FirstScreen(title, modifier)
}
// from DefaultServiceProvider.HasServices
override fun bindServices(serviceBinder: ServiceBinder) {
with(serviceBinder) {
add(FirstModel())
}
}

}

Where FirstModel is just a regular class:

class FirstModel {
// ...
}

And to simplify the call to remember { backstack.lookup<FirstModel>() }, the function called rememberService<T> is provided.

@Composable
fun FirstScreen(title: String, modifier: Modifier = Modifier) {
val backstack = LocalBackstack.current
val firstModel = rememberService<FirstModel>() // ...

As for all scoped services, the ability to implement ScopedServices.Registered, ScopedServices.Activated, ScopedServices.HandlesBack and Bundleable are possible ways to intercept important navigation-related lifecycle callbacks (and state persistence support).

How does it work?

The code for the animating state changer (which can do basic segue animation or cross-fade animation depending on the direction) can be found here, but it’s tricky enough that it’d require its own article, dedicated to Jetpack Compose on its own 😅 so expect that sometime later.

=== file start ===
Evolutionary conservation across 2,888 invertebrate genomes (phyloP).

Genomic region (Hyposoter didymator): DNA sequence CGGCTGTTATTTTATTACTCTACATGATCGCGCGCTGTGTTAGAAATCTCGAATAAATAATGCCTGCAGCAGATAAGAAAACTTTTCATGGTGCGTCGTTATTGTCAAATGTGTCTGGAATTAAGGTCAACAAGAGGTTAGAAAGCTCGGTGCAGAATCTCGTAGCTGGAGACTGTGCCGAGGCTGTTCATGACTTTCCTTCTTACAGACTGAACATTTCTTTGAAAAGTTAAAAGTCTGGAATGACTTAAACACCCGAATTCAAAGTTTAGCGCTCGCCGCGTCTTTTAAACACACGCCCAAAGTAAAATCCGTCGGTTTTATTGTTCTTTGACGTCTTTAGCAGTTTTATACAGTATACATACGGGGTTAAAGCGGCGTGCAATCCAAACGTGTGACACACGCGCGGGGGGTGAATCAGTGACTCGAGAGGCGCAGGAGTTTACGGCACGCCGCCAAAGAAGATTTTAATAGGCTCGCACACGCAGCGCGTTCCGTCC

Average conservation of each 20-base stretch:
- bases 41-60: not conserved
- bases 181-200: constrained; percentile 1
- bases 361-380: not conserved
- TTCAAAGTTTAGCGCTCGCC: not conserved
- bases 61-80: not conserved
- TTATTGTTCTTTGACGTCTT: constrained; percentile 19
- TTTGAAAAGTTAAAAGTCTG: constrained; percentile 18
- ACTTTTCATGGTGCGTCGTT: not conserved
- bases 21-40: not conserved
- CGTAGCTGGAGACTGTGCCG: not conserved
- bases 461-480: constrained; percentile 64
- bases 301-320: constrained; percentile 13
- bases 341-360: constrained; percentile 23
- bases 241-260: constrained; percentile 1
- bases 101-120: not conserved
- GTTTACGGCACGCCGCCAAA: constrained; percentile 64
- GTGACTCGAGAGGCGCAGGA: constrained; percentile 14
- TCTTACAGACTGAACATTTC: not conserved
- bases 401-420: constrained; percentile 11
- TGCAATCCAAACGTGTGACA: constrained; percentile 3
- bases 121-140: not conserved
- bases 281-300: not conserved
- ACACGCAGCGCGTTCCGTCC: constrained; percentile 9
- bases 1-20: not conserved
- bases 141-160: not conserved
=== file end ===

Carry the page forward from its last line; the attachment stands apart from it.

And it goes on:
Conclusion

Overall, we’ve managed to reduce the complexity of defining composables and their navigation to defining a simple “key” class, that is also associated with a Composable of its own.

@Immutable
@Parcelize
data class FirstKey(val title: String) : ComposeKey() {
@Composable
override fun ScreenComposable(modifier: Modifier) {
// ...
}
}

For that, we get the ability to freely navigate between screens, store data across configuration changes, persist state across process death, and most importantly: pass Parcelable classes as arguments, as all routes are simple immutable (parcelable) data classes.

However, it’s 0.2.0 for a reason: it’s all new, and while there is simple transition support via Modifiers, it might be a bit low-level compared to more complex animations, so things might still be subject to change.

Also, it’s currently Android-only, no desktop support as of yet.

Still, I think it’s a good start. The source code is available here.